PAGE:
Consider health considerations: Target opportunities that complement health considerations and physical ability. Where there are high incidences of various illnesses and infections amongst young people, it is helpful to focus on market opportunities for co-operatives that take this into consideration. This could translate into opportunities that are not as strenuous physically.
Consider gender implications: Young people are often regarded as one uniform group, without the recognition that there are significant differences between young people, particularly gender-related differences, that are key to the design and implementation of youth-focused co-operative development. Integrate different strategies for boys and girls. For example: girls are often restricted in their ability to move around freely within communities, have additional health and safety risks and have expectations of particular social responsibilities; boys often have their own expected social responsibilities, and male-orientated child protection and safety considerations; physical abilities differ between boys and girls; and different life skills support is often needed.
Consider overall well-being of young people: Youth-focused co-operative development approaches often focus on economic considerations without consideration of overall well-being. Integrate broader factors relating to well-being and protection into program design without focusing only on economic and financial impacts. Issues, such as the young people’s mental, physical, emotional and spiritual development, should be taken into consideration, including areas of well-being around food and nutrition, shelter and care, protection, health, psychosocial, and education and skills.
Consider stage of life: Young people of all ages are often treated as a group with common needs and programming strategies. Consider stage of life and situation as more critical than actual age in determining production ability, co-operative membership potential and roles, issues, and opportunities for young people. The sociological, psychological, health issues and income needs that a 15-year old and a 24-year old may face are likely to be completely different. Program strategies should be designed around these different circumstances and needs.
Consider parental involvement: Programs or co-operatives themselves seldom connect with caregivers who are often the decision-makers, restricting or allowing young people’s participation. If caregivers are misinformed about the objectives of a co-operative, they may permit youth's involvement in production or training but not in actual income-generation or market-based activities. Target messaging and educating young people AND their caregivers about the credibility, trustworthiness and usefulness of their involvement in co-operatives, realistic expectations of outcomes, and the behavior change expected through participation.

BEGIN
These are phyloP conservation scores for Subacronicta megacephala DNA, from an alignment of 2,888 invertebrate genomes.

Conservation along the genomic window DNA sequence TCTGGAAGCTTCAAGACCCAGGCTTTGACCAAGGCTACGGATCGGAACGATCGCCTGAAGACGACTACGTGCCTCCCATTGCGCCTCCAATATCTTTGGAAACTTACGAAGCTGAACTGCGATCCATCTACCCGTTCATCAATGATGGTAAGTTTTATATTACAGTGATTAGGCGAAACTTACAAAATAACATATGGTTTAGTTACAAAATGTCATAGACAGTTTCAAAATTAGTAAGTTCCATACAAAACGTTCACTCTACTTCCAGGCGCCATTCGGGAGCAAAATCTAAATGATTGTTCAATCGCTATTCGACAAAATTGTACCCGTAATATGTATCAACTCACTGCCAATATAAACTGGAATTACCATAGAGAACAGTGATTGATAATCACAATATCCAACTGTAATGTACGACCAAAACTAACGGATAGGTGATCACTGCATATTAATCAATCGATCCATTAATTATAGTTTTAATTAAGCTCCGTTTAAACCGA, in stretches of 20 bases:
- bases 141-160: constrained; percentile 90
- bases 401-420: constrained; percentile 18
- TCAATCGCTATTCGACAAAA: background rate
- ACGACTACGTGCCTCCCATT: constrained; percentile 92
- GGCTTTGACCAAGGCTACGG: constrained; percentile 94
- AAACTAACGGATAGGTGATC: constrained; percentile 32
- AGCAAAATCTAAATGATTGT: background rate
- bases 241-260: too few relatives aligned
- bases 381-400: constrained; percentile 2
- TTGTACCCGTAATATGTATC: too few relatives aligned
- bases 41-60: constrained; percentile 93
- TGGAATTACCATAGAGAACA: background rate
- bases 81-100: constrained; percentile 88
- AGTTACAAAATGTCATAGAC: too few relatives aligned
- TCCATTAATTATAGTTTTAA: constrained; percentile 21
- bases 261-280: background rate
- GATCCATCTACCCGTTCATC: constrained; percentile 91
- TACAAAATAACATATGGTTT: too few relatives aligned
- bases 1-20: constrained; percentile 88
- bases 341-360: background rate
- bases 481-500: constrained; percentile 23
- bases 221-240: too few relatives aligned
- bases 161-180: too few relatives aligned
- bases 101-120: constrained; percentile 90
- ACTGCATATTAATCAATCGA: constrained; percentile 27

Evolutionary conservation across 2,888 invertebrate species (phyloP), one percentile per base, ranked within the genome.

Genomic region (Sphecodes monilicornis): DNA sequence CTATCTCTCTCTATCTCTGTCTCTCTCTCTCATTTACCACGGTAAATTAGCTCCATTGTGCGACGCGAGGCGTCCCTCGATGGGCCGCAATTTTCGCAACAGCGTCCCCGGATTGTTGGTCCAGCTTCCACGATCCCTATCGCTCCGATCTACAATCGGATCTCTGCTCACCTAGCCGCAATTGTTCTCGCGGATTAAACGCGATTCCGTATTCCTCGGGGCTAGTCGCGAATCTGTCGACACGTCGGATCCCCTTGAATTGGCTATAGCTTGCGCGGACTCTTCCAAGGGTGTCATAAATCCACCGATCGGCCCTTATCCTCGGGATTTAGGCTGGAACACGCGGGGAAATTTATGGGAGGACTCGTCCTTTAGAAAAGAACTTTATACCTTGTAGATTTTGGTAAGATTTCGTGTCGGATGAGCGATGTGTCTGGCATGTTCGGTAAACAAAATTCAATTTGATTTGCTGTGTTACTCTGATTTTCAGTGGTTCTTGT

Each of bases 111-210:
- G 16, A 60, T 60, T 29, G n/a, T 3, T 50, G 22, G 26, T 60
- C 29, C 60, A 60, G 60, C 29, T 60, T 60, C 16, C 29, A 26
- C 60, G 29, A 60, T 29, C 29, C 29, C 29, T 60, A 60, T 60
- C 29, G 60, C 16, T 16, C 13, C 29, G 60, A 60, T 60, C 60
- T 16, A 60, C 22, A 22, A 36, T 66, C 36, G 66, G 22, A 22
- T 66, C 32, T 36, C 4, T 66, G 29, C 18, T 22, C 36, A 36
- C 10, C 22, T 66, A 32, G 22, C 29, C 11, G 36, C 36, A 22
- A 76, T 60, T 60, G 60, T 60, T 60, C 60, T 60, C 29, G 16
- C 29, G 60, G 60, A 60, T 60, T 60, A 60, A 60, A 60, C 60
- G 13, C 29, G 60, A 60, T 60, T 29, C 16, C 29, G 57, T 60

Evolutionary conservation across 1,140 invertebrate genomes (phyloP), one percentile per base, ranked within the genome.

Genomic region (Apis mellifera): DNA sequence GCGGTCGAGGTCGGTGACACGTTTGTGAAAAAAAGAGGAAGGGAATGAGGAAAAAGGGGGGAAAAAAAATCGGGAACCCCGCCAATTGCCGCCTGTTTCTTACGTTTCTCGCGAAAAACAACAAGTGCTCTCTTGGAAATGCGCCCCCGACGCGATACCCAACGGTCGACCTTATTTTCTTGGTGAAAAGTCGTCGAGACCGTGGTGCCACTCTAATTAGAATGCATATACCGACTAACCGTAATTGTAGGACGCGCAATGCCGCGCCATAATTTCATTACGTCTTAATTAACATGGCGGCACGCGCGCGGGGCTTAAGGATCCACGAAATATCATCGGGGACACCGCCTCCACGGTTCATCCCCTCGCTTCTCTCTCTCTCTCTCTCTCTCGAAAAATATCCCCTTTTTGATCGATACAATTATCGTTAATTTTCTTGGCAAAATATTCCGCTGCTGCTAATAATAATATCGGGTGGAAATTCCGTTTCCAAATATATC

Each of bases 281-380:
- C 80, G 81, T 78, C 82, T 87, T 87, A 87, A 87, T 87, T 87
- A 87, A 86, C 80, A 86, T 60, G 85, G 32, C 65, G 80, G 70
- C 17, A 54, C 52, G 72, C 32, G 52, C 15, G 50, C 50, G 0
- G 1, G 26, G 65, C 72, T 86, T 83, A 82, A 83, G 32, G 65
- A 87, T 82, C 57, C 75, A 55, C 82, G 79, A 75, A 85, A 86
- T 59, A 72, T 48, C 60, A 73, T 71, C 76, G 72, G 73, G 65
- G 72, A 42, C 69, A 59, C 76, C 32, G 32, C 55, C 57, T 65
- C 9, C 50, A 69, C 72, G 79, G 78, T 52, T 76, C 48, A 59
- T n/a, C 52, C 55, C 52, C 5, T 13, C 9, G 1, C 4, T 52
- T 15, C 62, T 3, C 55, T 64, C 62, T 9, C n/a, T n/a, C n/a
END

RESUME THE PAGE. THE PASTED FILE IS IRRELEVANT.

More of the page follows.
The Food and Agriculture Organisation (FAO)’s publication on ‘Youth: The future of agricultural cooperatives’, outlines a series of recommendations for increasing agricultural co-operatives’ empowerment of youth were drawn up by rural youth and young producers’ representatives at joint regional workshops held by FAO, the International Fund for Agricultural Development (IFAD) and the International Movement of Catholic Agricultural and Rural Youth (MIJARC) in Senegal, Sri Lanka and Peru in 2011. These recommendations were refined during the fourth global meeting of the Farmers’ Forum hosted by IFAD in 2012, and are addressed to co-operatives, governments and donors.
Co-operatives should become youth-sensitive, particularly in their representation and governance. Youth sections should be created within mixed co-operatives, and gender inequalities should be addressed to ensure the active participation of young women. The creation of youth-only co-operatives should also be facilitated.
Co-operatives should provide mentoring, guidance and advisory services to their young members, so that they can become leaders and farmer entrepreneurs, and can overcome constraints (e.g., through access to training, land and credit).
Co-operatives should value indigenous/traditional agricultural knowledge and practices, while also promoting innovations to stimulate youth’s interest in agriculture.
Co-operatives, donors and governments should formulate and implement youth-focused agricultural development projects and programmes.
Co-operatives, governments and the international community should play a proactive role in raising the image/profile of agriculture. Co-operatives can be a platform for sharing / demonstrating farmers’ success stories, or linking young women and men to educational institutions and agricultural schools.
Donors and governments should provide specific financial support for the development of co-operatives that involve and/or engage with young people.